Connect Datasets

We’re storing everything, all over the world, inexpensively, for the first time in history. There are many lessons to be learned by utilizing more of this treasure trove. Don’t worry about making the best use out of a single source of data. Focus on connecting disparate datasets rather than tuning your models. Conventional statistics teaches a lot about how to choose analysis methods that are appropriate for your data collection approach and how to tune the models for a specific dataset.
Effective data science is about using a range of datasets, connecting the dots between one set of data and another, such as predicting restaurant health scores based on Yelp reviews. In machine learning speak: it’s often better to collect more features rather than spend days optimizing hyperparameters.

Anything Can Be Quantified

Our culture loves to quantify. If you can turn it into a number, that number can be put into a table. Importantly, that table can now be processed by a computer.
A spreadsheet about sewer overflows is clearly data to most people, but what about a calendar? At first, a calendar might not seem like the sort of data that you analyze with statistics. However, you can also represent a calendar as a spreadsheet and as a graph.

Data science becomes a creative endeavor when peeling away the obvious variables presented to you. Maybe you have a bunch of PDF documents. You could easily extract the text in the PDFs and search through the content. Depending on the problem you are solving, these files hold more interesting information than just the text. You can get the page count, the file size, and the shapes of the pages and the program that created it. There is information hidden in many datasets that goes beyond what’s immediately obvious.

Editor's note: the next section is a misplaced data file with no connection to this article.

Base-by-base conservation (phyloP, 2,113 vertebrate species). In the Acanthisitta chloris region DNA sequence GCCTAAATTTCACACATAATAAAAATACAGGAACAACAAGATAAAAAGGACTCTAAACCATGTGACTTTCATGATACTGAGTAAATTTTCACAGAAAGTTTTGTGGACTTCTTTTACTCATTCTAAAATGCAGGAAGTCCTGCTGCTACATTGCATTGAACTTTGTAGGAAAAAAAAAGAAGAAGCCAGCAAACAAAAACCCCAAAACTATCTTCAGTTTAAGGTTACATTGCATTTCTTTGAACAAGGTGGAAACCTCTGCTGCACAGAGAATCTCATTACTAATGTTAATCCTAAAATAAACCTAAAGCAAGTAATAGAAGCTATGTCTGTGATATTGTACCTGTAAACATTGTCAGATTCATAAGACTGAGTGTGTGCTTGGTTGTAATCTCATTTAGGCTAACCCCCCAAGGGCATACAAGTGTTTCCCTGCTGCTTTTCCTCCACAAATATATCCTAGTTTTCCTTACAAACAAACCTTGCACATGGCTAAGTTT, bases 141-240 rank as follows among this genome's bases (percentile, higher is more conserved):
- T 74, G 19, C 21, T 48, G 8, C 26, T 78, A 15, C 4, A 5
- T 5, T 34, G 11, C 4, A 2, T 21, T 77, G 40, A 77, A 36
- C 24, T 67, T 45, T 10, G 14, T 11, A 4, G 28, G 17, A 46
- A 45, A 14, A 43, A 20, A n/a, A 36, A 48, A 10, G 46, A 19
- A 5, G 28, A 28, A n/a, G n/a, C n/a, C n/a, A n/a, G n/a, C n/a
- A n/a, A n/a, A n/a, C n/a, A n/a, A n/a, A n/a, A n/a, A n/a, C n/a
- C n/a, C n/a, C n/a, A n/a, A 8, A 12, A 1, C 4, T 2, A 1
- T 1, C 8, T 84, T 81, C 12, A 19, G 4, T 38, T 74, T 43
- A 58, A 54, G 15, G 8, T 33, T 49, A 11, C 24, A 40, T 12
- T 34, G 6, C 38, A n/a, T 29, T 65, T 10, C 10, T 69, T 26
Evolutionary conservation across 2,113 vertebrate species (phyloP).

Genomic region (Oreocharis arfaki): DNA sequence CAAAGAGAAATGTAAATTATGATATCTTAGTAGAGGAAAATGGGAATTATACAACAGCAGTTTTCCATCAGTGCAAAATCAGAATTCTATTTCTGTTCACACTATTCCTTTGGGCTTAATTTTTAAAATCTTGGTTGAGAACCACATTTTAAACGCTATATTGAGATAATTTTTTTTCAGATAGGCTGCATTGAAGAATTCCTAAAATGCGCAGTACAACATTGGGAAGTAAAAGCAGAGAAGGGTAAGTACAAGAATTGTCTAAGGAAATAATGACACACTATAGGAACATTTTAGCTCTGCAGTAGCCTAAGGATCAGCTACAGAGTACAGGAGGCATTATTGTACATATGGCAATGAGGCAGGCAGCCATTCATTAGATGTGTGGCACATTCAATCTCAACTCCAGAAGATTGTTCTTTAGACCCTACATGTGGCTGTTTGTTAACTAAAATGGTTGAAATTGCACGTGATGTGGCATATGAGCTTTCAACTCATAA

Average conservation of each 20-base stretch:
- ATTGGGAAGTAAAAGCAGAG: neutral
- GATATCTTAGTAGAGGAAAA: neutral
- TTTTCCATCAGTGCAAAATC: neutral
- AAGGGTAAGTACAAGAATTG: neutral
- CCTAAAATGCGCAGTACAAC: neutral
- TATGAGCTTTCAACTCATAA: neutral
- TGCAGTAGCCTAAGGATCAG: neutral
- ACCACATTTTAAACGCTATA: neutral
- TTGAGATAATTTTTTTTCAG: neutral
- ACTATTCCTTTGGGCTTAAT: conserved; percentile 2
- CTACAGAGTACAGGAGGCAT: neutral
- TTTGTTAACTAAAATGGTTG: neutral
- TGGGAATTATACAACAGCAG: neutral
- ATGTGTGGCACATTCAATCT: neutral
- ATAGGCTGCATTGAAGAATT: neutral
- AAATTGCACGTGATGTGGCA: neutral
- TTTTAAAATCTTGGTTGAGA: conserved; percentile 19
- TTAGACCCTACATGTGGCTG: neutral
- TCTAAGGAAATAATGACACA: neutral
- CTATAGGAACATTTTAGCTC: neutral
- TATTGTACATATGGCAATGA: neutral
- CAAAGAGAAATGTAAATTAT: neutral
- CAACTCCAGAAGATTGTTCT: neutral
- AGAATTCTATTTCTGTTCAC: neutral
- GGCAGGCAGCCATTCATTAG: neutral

There is a lot of talk about the difference between different kinds of data. There’s “qualitative” vs. “quantitative” and “unstructured” vs. “structured.” To me, there isn’t much difference between “qualitative” and “quantitative” data, nor is there between “unstructured” and “structured” data because I know that I can convert between the different types.
At first, the registration papers of company might not seem like interesting data. They begin as paper, most of the fields are text, and the formats aren’t particularly standardized. But when you put them in a database in a machine-readable format, qualitative data becomes quantitative data that can be used to supplement other data sources.

Send Boring Work to Robots